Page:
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Black walnut biscuits recipe

Black walnut biscuits recipe

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  • Recipes
  • Dish type
  • Biscuits and cookies

These luxury all-butter biscuits are similar to shortbread studded with black walnuts, then covered in icing sugar. A lovely way to use black walnuts, though regular walnuts could also be used.

14 people made this

IngredientsServes: 48

  • 225g butter
  • 125g icing sugar
  • 3 tablespoons brandy
  • 1 tablespoon vanilla extract
  • 250g plain flour
  • 1/4 teaspoon salt
  • 120g chopped black walnuts
  • 2 tablespoons icing sugar

MethodPrep:30min ›Cook:20min ›Ready in:50min

  1. Cream butter and 125g icing sugar until fluffy. Stir in brandy and vanilla. Add flour, salt and nuts. Mix well.
  2. Shape dough into 2.5cm balls and place 5cm apart on an ungreased baking tray.
  3. Bake at 170 C / Gas 3 for 20 minutes, or until lightly browned. Sprinkle remaining icing sugar over biscuits.

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Reviews & ratingsAverage global rating:(16)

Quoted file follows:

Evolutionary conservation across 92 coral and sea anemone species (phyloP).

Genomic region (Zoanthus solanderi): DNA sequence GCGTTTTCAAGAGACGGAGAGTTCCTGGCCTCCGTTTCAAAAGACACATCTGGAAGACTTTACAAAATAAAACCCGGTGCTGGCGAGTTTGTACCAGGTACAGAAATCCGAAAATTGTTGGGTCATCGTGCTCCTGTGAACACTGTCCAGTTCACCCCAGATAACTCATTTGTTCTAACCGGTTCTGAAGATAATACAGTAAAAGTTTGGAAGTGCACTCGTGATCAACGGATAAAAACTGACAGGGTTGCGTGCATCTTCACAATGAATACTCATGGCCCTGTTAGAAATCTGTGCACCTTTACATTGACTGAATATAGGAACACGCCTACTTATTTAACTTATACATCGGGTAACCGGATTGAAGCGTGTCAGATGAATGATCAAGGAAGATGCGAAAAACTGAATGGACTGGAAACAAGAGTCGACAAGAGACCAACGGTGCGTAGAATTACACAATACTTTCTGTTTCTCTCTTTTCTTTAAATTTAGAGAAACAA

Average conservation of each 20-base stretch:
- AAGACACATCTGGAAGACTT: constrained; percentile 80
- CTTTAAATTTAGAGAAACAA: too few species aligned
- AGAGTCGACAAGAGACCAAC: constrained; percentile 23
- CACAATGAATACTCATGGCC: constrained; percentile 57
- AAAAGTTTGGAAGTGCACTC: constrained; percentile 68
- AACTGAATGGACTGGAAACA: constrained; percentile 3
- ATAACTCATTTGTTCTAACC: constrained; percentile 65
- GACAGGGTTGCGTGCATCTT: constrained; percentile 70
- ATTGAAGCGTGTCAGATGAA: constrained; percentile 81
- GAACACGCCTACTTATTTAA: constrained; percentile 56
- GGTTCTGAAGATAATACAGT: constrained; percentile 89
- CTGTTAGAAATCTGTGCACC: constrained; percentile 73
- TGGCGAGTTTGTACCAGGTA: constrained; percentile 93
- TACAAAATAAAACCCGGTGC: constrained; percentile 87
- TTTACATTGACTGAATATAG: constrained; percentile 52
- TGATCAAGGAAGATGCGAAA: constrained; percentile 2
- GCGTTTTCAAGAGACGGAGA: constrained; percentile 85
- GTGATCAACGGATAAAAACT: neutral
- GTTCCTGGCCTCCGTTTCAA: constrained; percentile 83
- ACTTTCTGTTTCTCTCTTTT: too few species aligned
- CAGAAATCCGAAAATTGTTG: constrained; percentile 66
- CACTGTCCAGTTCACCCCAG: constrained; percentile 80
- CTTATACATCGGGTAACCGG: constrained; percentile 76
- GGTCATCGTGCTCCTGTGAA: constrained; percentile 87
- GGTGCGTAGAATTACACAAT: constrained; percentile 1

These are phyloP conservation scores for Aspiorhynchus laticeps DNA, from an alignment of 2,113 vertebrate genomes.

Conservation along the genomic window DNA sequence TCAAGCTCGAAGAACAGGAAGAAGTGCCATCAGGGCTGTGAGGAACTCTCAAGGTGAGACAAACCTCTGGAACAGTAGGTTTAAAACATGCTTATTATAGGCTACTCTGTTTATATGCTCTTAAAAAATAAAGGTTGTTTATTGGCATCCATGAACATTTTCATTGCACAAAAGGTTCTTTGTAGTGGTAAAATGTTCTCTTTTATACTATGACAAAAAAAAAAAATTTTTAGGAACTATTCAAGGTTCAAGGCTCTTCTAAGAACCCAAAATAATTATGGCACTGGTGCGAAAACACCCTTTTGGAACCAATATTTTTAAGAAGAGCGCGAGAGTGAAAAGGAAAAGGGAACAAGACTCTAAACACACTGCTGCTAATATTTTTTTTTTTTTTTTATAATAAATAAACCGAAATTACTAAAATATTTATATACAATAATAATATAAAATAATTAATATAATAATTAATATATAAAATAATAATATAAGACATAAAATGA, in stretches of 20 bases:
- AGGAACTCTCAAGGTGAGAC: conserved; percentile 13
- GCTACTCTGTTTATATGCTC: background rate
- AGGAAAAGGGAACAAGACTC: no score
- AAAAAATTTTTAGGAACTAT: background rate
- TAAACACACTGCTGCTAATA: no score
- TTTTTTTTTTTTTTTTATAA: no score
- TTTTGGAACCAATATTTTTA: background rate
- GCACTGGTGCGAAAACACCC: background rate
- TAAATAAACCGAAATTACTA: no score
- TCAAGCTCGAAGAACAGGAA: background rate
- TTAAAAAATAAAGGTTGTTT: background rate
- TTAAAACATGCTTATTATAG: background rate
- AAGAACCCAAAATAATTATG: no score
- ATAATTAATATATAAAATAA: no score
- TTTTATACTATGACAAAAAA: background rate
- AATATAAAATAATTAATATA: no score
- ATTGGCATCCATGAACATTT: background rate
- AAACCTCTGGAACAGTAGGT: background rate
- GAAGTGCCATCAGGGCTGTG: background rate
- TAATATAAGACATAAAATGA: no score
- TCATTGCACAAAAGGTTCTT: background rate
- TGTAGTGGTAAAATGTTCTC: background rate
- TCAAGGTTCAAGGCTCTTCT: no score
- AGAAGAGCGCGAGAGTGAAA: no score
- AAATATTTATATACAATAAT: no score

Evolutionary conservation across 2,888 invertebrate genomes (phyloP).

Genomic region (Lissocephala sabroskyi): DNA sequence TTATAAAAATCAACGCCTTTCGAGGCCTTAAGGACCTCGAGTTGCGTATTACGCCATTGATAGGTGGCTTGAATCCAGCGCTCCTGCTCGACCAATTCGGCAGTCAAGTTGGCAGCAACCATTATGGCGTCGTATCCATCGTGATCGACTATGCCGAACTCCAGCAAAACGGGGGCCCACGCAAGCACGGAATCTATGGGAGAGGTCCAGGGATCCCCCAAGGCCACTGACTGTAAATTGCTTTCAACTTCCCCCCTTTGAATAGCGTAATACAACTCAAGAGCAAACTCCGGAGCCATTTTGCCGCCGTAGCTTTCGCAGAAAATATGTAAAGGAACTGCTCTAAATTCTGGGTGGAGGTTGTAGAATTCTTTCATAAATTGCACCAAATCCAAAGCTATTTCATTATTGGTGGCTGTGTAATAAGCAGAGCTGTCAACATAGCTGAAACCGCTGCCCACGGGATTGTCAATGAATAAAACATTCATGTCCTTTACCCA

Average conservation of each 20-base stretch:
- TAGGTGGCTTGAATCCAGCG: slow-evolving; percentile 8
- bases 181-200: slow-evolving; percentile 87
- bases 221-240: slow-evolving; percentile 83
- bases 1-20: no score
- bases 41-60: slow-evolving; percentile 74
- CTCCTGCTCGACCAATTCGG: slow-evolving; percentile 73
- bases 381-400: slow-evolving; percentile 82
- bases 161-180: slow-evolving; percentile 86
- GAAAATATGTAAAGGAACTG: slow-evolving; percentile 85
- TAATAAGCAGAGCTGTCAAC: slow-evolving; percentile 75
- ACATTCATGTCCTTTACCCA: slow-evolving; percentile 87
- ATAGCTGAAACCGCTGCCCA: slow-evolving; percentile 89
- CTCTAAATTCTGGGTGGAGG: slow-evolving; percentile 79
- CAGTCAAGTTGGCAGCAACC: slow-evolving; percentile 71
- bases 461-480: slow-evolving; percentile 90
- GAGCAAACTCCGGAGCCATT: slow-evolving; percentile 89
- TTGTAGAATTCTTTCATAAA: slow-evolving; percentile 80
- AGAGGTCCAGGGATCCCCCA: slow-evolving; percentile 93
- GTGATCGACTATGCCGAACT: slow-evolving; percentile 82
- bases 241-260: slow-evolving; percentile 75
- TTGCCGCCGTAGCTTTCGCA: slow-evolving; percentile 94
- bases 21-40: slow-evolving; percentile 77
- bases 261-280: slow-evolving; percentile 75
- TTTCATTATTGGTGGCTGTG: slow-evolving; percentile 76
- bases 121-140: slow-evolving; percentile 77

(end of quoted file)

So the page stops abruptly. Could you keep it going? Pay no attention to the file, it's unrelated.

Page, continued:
Reviews in English (14)


This was very good, the only changes I made was I used no brandy and pecans for my nut prefererence.I recommend this cooky, especially if you are a lover of Mexican Wedding cookies like myself.-07 Dec 2000

by Gina129

I made these cookies for my husband because the recipe sounded like one that his grandmother used to bake for him when he was a little boy. I had to substitute Kahlua for the brandy, but the result was fantastic. This is a simple and delicious cookie. I can't wait to make another batch.-18 Dec 2006

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Old-Fashioned Black Walnut Cookie Recipe

Wednesday, December 18, 1912: Am beginning to get ready for Christmas. Picked out some walnut bits.

Her middle-aged granddaughter’s comments 100 years later:

What was Grandma going to make with the walnuts? Maybe she made cookies . Here’s an old recipe for Black Walnut Cookies.

Old-Fashioned Black Walnut Cookies

1/2 cup butter, softened

1 cup brown sugar

1 egg

1/4 cup milk

1 teaspoon vinegar

1/2 teaspoon baking soda

1/4 teaspoon salt

1 3/4 cups flour

3/4 cup coarsely chopped black walnuts

Preheat oven to 400 degrees. Mix butter, brown sugar, and eggs together. Stir in milk and vinegar. Then, stir in baking soda and salt. Add flour and stir until combined. Stir in black walnuts. Chill in refrigerator for at least 1/2 hour. Drop rounded teaspoons about 2 inches apart on lightly greased baking sheet. Bake 8 – 10 minutes, or until lightly browned.

Yield: approximately 3 dozen cookies

I love these cookies. They are an old-fashioned soft cookie with the robust, rich taste of black walnuts.

Here are several previous posts about Black Walnuts that you might enjoy: